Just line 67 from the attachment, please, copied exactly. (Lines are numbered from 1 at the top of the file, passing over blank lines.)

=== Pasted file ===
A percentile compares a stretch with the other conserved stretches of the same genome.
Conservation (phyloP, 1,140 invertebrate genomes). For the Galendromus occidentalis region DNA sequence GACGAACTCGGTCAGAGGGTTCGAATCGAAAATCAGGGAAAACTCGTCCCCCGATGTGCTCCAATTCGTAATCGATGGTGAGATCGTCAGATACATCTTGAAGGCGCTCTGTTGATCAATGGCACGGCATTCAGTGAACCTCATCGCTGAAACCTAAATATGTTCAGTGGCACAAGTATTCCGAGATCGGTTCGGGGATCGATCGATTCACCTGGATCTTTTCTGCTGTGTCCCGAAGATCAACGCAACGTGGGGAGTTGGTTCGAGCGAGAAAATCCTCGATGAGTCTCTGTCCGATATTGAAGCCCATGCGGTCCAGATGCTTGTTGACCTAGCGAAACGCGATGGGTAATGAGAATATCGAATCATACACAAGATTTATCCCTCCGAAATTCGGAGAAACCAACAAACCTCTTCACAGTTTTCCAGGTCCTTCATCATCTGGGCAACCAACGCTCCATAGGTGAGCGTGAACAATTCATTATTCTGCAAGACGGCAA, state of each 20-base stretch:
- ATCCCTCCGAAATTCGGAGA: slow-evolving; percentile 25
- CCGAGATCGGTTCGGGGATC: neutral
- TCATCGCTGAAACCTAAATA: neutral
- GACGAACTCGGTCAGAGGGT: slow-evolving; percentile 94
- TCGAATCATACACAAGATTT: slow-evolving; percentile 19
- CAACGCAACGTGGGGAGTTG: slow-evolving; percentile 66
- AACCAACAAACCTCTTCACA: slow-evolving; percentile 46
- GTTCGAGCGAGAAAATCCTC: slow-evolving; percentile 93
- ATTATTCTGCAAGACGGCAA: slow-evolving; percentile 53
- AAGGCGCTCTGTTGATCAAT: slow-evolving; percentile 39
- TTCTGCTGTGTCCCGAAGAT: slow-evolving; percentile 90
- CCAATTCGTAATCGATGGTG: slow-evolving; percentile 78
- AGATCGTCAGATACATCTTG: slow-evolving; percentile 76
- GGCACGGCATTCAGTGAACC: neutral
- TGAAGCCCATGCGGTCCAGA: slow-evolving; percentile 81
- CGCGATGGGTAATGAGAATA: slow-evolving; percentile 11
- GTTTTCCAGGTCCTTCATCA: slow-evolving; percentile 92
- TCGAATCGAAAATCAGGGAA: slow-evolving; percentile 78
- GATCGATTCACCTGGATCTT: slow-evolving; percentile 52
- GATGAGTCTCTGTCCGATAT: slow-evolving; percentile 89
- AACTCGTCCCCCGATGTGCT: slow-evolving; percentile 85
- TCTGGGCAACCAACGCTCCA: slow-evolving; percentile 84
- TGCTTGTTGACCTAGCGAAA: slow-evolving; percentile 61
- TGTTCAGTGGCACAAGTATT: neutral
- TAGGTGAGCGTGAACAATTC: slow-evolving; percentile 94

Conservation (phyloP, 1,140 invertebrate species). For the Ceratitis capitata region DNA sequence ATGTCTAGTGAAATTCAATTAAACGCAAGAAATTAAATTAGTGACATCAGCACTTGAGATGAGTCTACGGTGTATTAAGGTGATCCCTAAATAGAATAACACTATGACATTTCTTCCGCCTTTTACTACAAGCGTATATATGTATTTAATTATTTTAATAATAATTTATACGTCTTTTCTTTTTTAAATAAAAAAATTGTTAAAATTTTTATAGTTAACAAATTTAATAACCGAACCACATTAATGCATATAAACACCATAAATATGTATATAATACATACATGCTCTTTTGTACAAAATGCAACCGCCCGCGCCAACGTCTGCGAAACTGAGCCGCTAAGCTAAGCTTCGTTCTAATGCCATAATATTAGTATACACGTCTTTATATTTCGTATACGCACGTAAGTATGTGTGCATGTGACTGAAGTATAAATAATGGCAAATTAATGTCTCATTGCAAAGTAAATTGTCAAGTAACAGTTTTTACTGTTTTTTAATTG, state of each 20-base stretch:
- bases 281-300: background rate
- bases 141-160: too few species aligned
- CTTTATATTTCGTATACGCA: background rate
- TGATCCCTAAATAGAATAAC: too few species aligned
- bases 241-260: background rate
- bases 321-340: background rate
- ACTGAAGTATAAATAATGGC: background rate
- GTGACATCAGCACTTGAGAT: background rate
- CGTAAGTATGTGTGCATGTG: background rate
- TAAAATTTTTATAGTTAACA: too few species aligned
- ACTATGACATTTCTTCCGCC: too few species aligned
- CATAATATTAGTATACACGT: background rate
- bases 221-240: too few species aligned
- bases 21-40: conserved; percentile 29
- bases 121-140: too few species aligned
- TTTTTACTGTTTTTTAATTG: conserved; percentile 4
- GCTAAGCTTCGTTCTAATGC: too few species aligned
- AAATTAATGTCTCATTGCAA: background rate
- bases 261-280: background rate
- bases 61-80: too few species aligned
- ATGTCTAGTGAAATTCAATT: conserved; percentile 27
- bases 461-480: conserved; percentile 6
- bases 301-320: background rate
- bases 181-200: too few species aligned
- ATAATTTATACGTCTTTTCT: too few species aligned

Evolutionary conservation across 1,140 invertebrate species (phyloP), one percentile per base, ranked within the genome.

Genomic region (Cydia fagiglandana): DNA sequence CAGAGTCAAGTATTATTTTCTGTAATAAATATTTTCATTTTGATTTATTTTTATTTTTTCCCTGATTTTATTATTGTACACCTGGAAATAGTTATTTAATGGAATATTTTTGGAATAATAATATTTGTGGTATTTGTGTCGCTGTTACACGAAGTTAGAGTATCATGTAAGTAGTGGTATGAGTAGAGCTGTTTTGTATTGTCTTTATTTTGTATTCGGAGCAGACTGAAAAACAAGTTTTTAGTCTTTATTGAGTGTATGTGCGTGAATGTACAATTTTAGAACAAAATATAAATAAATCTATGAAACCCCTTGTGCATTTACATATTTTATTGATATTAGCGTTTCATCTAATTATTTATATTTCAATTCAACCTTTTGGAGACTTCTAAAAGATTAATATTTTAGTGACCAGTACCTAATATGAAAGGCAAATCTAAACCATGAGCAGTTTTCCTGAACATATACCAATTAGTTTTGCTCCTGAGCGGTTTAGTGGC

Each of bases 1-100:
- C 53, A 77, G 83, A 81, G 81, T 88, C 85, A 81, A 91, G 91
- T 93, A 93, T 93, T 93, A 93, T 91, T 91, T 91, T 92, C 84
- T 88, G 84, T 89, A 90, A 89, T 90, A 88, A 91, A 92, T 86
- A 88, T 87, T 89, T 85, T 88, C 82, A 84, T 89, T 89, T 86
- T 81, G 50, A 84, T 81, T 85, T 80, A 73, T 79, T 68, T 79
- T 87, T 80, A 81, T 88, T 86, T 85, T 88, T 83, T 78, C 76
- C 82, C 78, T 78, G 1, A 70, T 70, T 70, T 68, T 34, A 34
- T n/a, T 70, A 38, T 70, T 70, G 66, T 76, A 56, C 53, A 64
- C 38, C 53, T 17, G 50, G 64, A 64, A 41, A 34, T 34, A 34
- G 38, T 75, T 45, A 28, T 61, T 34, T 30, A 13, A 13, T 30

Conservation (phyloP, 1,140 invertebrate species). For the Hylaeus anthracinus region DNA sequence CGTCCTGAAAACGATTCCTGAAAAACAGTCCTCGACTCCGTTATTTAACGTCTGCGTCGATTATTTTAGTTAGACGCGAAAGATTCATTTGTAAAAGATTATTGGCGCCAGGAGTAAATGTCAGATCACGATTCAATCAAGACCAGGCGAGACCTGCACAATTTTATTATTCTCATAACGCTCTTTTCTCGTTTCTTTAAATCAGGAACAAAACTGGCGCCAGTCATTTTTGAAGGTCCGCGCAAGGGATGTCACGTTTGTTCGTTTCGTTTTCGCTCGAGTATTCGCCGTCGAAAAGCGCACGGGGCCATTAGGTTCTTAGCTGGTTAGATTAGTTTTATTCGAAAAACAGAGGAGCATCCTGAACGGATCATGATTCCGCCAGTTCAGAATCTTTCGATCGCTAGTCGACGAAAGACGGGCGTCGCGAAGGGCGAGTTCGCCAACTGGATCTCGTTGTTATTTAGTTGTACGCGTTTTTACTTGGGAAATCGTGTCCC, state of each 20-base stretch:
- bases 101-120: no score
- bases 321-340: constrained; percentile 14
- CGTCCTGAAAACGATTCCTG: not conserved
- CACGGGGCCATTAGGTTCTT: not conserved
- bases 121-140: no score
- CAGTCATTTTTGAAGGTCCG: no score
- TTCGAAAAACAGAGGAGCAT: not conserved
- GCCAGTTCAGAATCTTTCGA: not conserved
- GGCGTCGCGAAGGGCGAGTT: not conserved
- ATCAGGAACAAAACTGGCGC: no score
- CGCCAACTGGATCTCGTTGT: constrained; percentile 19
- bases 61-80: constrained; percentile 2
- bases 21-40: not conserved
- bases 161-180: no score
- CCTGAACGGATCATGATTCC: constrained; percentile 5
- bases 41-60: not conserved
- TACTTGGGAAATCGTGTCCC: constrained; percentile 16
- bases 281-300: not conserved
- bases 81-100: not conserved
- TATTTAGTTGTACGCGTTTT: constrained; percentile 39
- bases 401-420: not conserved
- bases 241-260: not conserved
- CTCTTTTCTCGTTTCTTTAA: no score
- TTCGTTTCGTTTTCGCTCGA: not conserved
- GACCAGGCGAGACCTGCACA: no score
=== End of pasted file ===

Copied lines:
Conservation (phyloP, 1,140 invertebrate species). For the Hylaeus anthracinus region DNA sequence CGTCCTGAAAACGATTCCTGAAAAACAGTCCTCGACTCCGTTATTTAACGTCTGCGTCGATTATTTTAGTTAGACGCGAAAGATTCATTTGTAAAAGATTATTGGCGCCAGGAGTAAATGTCAGATCACGATTCAATCAAGACCAGGCGAGACCTGCACAATTTTATTATTCTCATAACGCTCTTTTCTCGTTTCTTTAAATCAGGAACAAAACTGGCGCCAGTCATTTTTGAAGGTCCGCGCAAGGGATGTCACGTTTGTTCGTTTCGTTTTCGCTCGAGTATTCGCCGTCGAAAAGCGCACGGGGCCATTAGGTTCTTAGCTGGTTAGATTAGTTTTATTCGAAAAACAGAGGAGCATCCTGAACGGATCATGATTCCGCCAGTTCAGAATCTTTCGATCGCTAGTCGACGAAAGACGGGCGTCGCGAAGGGCGAGTTCGCCAACTGGATCTCGTTGTTATTTAGTTGTACGCGTTTTTACTTGGGAAATCGTGTCCC, state of each 20-base stretch: